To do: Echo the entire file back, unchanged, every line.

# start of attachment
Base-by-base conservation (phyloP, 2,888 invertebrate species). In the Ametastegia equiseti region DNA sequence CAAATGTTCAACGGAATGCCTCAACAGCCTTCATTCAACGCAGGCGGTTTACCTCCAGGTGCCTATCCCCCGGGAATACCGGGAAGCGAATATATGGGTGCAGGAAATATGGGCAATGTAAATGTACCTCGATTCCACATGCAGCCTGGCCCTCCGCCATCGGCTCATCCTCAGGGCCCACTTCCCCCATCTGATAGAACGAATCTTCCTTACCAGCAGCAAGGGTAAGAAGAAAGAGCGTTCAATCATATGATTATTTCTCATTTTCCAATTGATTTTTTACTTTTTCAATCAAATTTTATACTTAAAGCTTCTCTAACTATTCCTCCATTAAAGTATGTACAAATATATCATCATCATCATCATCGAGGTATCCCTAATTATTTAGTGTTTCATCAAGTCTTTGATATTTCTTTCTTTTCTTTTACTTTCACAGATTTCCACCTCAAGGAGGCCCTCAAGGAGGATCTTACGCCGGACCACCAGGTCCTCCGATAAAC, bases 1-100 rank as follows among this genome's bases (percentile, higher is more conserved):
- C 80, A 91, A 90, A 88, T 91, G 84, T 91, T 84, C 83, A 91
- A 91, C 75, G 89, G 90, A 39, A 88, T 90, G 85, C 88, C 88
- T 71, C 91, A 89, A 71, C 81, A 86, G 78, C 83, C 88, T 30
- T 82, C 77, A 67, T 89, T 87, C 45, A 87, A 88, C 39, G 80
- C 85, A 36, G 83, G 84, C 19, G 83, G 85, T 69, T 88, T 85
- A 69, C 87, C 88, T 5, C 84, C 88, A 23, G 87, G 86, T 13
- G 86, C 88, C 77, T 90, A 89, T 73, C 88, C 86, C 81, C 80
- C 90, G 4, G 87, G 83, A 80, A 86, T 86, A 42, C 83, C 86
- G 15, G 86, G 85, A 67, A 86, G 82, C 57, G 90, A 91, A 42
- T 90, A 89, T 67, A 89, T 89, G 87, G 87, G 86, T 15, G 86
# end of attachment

Base-by-base conservation (phyloP, 2,888 invertebrate species). In the Ametastegia equiseti region DNA sequence CAAATGTTCAACGGAATGCCTCAACAGCCTTCATTCAACGCAGGCGGTTTACCTCCAGGTGCCTATCCCCCGGGAATACCGGGAAGCGAATATATGGGTGCAGGAAATATGGGCAATGTAAATGTACCTCGATTCCACATGCAGCCTGGCCCTCCGCCATCGGCTCATCCTCAGGGCCCACTTCCCCCATCTGATAGAACGAATCTTCCTTACCAGCAGCAAGGGTAAGAAGAAAGAGCGTTCAATCATATGATTATTTCTCATTTTCCAATTGATTTTTTACTTTTTCAATCAAATTTTATACTTAAAGCTTCTCTAACTATTCCTCCATTAAAGTATGTACAAATATATCATCATCATCATCATCGAGGTATCCCTAATTATTTAGTGTTTCATCAAGTCTTTGATATTTCTTTCTTTTCTTTTACTTTCACAGATTTCCACCTCAAGGAGGCCCTCAAGGAGGATCTTACGCCGGACCACCAGGTCCTCCGATAAAC, bases 1-100 rank as follows among this genome's bases (percentile, higher is more conserved):
- C 80, A 91, A 90, A 88, T 91, G 84, T 91, T 84, C 83, A 91
- A 91, C 75, G 89, G 90, A 39, A 88, T 90, G 85, C 88, C 88
- T 71, C 91, A 89, A 71, C 81, A 86, G 78, C 83, C 88, T 30
- T 82, C 77, A 67, T 89, T 87, C 45, A 87, A 88, C 39, G 80
- C 85, A 36, G 83, G 84, C 19, G 83, G 85, T 69, T 88, T 85
- A 69, C 87, C 88, T 5, C 84, C 88, A 23, G 87, G 86, T 13
- G 86, C 88, C 77, T 90, A 89, T 73, C 88, C 86, C 81, C 80
- C 90, G 4, G 87, G 83, A 80, A 86, T 86, A 42, C 83, C 86
- G 15, G 86, G 85, A 67, A 86, G 82, C 57, G 90, A 91, A 42
- T 90, A 89, T 67, A 89, T 89, G 87, G 87, G 86, T 15, G 86